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Practical Modeling for Wind Load Paths in a Realistic Light-Frame Wood House Public Deposited

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https://ir.library.oregonstate.edu/concern/articles/qj72p9268

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  • The objective of this study was to develop and validate practical modeling methods for investigating load paths and system behavior in a realistic light-frame wood structure. The modeling methods were validated against full-scale tests on subassemblies and an L-shaped house. The model of the L-shaped house was then modified and used to investigate the effects of reentrant corners, wall openings, and gable-end retrofits on system behavior and load paths. Results showed that the effects of adding reentrant corners and wall openings on uplift load distributions were dependent on the orientation of the trusses with respect to the walls. Openings added to walls parallel to the trusses have the least effect on loads carried by the remaining walls in the building. Varying reentrant corner dimensions under design wind loads caused increasing degrees of torsion throughout the house depending on the relative location and stiffness of the in-plane walls (parallel to the wind loads) and the assumed direction of the wind loads. Balancing the stiffness of the walls on either side of the house with the largest reentrant corner helped to decrease torsion in the structure under lateral loads. Finally, although previous full-scale tests on gable-end sections verified the effectiveness of the gable-end retrofit that was recently adopted into recent Florida building code, questions remained about the effects of the retrofit on torsion in a full building. The current study found that adding the gable-end retrofits to the L-shaped house did not cause additional torsion.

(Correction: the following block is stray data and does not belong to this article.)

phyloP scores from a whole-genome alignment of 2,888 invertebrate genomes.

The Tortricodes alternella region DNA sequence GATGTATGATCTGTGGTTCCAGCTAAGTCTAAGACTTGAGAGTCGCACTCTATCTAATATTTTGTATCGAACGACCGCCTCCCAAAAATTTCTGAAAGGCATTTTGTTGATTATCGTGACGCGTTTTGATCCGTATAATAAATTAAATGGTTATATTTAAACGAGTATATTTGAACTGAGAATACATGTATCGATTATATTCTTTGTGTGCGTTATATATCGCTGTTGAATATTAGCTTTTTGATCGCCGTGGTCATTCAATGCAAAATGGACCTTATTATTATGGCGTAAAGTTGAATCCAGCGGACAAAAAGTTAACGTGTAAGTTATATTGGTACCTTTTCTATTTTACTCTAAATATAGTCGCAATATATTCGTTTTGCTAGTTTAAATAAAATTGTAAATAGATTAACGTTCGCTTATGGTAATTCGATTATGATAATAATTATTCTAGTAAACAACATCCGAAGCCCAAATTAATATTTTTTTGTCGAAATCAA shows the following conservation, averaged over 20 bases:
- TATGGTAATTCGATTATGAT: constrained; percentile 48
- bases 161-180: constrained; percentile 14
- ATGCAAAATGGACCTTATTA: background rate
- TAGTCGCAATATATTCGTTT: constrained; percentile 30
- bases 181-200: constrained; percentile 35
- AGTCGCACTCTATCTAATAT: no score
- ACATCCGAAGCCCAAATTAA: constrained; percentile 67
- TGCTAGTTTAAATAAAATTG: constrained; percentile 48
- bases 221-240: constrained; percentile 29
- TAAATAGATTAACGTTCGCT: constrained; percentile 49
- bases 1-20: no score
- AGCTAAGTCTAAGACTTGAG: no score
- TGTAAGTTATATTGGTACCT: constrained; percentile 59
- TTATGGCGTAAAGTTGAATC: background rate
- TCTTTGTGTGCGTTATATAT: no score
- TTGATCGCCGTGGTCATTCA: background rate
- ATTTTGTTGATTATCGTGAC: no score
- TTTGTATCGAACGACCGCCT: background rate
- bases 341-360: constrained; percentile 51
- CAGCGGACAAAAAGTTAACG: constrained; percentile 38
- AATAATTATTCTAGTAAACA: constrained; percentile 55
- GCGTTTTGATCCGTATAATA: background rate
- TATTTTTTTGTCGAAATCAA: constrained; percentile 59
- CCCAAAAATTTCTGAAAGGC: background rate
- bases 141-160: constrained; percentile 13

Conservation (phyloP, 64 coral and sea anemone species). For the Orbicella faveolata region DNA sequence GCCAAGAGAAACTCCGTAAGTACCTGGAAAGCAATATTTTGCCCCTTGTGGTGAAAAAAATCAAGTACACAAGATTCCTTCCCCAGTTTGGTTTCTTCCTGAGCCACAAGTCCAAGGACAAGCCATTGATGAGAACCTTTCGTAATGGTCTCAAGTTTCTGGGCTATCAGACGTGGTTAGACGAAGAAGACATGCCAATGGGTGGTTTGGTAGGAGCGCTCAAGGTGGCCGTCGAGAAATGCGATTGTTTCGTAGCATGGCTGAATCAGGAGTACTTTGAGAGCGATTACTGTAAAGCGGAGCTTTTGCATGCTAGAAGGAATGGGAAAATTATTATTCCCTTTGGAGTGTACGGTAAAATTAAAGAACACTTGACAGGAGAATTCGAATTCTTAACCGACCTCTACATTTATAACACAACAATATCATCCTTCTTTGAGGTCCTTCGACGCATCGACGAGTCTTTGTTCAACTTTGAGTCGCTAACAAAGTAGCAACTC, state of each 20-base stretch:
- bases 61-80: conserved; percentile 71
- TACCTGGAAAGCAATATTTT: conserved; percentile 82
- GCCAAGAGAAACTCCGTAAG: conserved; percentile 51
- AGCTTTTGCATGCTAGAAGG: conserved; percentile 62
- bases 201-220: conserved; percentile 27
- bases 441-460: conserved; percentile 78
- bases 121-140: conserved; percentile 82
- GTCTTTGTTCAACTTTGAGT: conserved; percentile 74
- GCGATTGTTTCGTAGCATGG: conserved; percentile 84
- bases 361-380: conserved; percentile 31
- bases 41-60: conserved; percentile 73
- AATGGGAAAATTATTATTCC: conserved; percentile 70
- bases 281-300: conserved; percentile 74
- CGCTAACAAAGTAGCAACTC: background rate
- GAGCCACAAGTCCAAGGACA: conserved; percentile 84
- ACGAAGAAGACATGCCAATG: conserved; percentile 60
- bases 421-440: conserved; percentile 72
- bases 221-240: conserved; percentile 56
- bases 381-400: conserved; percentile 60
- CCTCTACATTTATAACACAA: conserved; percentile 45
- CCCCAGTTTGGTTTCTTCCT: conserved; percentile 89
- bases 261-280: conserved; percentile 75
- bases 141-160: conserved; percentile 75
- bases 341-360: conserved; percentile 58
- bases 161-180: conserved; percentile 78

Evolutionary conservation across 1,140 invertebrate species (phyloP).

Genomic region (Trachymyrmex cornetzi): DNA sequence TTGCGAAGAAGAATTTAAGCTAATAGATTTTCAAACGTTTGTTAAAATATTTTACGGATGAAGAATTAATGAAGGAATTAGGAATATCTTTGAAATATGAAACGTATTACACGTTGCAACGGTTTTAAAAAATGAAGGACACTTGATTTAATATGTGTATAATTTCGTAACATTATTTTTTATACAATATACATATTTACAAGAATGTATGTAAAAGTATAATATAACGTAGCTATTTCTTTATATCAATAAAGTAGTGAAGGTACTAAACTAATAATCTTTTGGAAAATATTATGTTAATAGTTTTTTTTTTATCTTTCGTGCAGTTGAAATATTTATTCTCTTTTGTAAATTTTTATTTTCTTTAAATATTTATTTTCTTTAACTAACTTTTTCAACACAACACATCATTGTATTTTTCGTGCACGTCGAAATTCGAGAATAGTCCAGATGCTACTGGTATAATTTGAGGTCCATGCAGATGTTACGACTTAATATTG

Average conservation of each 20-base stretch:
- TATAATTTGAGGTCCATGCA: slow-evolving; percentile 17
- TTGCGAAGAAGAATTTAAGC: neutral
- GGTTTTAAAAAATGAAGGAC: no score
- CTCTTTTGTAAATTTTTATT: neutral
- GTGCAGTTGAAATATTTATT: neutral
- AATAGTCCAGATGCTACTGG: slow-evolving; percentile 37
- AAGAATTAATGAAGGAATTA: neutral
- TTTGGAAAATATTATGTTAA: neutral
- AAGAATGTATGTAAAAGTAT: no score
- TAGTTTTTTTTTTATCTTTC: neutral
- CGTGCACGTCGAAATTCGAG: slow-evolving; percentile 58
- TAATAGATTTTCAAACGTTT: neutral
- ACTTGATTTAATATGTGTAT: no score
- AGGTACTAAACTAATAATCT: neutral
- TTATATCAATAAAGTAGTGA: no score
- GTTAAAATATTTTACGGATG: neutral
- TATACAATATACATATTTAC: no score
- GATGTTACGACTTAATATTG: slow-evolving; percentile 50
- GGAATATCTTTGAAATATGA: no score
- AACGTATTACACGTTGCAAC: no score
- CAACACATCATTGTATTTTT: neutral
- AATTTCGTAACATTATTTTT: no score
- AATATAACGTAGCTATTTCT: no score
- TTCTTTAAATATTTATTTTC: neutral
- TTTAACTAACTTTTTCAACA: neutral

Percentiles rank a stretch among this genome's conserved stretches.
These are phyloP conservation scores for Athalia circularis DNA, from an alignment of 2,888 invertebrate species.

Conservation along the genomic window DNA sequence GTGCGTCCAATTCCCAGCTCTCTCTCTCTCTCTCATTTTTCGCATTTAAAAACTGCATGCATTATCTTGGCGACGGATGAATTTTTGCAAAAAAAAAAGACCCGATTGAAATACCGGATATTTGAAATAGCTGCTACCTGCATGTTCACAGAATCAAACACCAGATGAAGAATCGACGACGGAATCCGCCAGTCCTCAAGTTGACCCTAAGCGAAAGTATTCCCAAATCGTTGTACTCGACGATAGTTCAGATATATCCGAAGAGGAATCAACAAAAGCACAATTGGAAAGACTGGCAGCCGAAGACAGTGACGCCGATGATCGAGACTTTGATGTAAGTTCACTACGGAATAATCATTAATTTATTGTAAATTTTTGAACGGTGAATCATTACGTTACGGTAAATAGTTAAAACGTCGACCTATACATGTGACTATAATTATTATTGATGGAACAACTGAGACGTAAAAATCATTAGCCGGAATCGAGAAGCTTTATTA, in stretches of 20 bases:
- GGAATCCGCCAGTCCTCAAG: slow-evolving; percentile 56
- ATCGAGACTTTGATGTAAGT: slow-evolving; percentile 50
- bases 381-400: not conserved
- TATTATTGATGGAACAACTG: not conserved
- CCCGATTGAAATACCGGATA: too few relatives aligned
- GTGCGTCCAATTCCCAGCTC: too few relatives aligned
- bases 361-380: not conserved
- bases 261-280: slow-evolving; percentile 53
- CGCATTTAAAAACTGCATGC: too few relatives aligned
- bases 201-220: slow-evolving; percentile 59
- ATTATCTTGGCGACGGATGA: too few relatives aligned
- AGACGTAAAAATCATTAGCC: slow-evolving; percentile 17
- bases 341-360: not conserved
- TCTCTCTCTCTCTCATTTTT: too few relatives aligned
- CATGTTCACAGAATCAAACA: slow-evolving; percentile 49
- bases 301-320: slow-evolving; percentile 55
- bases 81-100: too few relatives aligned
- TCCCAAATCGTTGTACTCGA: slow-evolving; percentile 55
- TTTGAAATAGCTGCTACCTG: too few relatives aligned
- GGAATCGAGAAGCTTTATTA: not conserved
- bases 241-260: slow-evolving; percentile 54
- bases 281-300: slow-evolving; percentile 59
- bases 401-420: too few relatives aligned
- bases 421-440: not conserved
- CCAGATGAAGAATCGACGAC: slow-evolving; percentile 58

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  • Pfretzschner, Kathryn S.;Gupta, Rakesh;Miller, Thomas H.; 2014. Practical Modeling for Wind Load Paths in a Realistic Light-Frame Wood House. Journal of Performance of Constructed Facilities 28 (3)
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  • 28
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  • 3
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